Slipped disc arm pain in the neck leads to carpal tunnel syndrome and others like tennis elbow too.
Discomfort radiating from the neck into the limb is common at the chiropractic clinic; but the true prolapse in the spine producing a severe ache and tingling in the upper extremity is fortunately relatively rare.
It's an extremely nasty condition, and a deep ache spreading from the trapezius down the limb is one of the noteworthy features; it's often worse at night. If it affects the fifth cervical nerve root, then the symptoms radiate to the mid back between the shoulder blades; to the rhomboid and levator scapular muscles.
There are other conditions that can mimic the injury; there are orthopaedic tests that help us distinguish between them. The aim is to reproduce the ache in the limb, so they need to be done gently; they can aggravate the disease process.
Folk are often afraid of that word; it simply means a lack of ease and could relate just as easily to an ingrowing toenail as cancer of the spine.
Some tests are complex but others, like Spurlings and the Upper Limb Tension stretch, you can do for yourself.
More usually turning towards the side of the ache increases the symptoms; but if the nerve is tethered by a degenerate joint of Luschka then turning in the opposite direction increases the stretch on the root.
It's often provoked by working above your head as in painting the ceiling or replacing a light fitting for example.
ANATOMY OF A DISC
The Intervertebral Disc (= between the vertebrae) is made of two parts.
The gel is essentially a liquid, and liquids are incompressible. When the neck is moved the bubble of gel bulges into the surrounding ring-like annulus which distorts to accommodate the nucleus. That's all quite normal anatomy.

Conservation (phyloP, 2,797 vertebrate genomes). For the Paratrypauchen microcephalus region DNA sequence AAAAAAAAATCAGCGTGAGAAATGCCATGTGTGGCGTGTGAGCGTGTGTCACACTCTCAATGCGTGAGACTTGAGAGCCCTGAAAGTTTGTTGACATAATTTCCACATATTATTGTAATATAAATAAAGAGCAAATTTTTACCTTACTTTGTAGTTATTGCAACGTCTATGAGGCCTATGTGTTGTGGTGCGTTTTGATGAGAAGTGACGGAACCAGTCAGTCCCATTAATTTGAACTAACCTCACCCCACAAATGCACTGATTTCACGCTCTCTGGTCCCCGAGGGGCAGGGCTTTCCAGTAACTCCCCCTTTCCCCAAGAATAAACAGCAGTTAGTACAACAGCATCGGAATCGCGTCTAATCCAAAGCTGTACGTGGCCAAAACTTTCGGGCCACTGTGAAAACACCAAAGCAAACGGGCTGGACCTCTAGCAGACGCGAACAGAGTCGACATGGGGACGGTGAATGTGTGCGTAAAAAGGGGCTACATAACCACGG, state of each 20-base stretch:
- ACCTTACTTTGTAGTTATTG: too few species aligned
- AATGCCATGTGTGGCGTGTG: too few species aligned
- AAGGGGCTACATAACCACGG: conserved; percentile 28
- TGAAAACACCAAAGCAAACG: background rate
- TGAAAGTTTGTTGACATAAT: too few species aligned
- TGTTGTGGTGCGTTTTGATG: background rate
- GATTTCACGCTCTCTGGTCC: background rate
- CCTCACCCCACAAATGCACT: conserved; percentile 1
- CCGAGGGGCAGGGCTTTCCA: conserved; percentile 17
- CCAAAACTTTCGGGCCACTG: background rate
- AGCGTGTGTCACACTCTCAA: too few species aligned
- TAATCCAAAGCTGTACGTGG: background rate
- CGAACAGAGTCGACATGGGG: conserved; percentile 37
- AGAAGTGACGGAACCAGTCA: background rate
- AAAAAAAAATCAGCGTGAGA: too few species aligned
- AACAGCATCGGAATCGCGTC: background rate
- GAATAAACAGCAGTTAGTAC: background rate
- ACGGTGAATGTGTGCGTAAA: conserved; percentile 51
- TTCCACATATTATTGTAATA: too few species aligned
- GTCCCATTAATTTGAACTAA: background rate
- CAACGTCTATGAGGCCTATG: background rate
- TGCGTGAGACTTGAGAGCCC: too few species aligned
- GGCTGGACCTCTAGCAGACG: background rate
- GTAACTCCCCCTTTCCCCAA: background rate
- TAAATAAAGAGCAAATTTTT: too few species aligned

The annulus fibrosis consists of about six layers, criss-crossed to make a very tough ring to support the nucleus pulposis.
in the slipped disc in neck the gel ruptures through one or more layers
of the annulus fibrosis. Initially there is just pain in the neck, but
the disc will swell and then may cause arm pain.
If the slipped disc has a large bulge then you will often get relief by placing your hand on, or above, your
head; or sleeping with it under your pillow. Raising the limb takes
the stretch off the nerve, reducing the ache. Conversely, carrying anything heavy increases the pull.
If raising the arm increases the pain and tingling in the hand then we are probably talking about a thoracic outlet syndrome, rather than a slipped disc in the neck.
Another sign of a slipped disc is that rotating your head to the side of the aching arm, and then looking up increases the symptoms; it immediately produces pain and tingling, not just in the neck, but in the shoulder and down towards the hand too.
When this happens you must take it seriously. It's a very painful condition and, if you neglect it, the chances of spinal surgery are relatively high.
The arm becomes numb, and may develop weakness. The triceps is the most commonly affected muscle. Press ups will be difficult; the limb becomes lame.
Periodically a patient walks into the clinic with his hand on the head; the diagnosis is already made.
Your chiropractor will stretch out first your good arm, and then the naughty arm. In the true slipped disc arm pain, the naughty arm will feel very tight and painful in the lower arm. This is a test you could do at home... but be careful, when it's strongly positive it can be very painful and, injudiciously done, could aggravate the condition: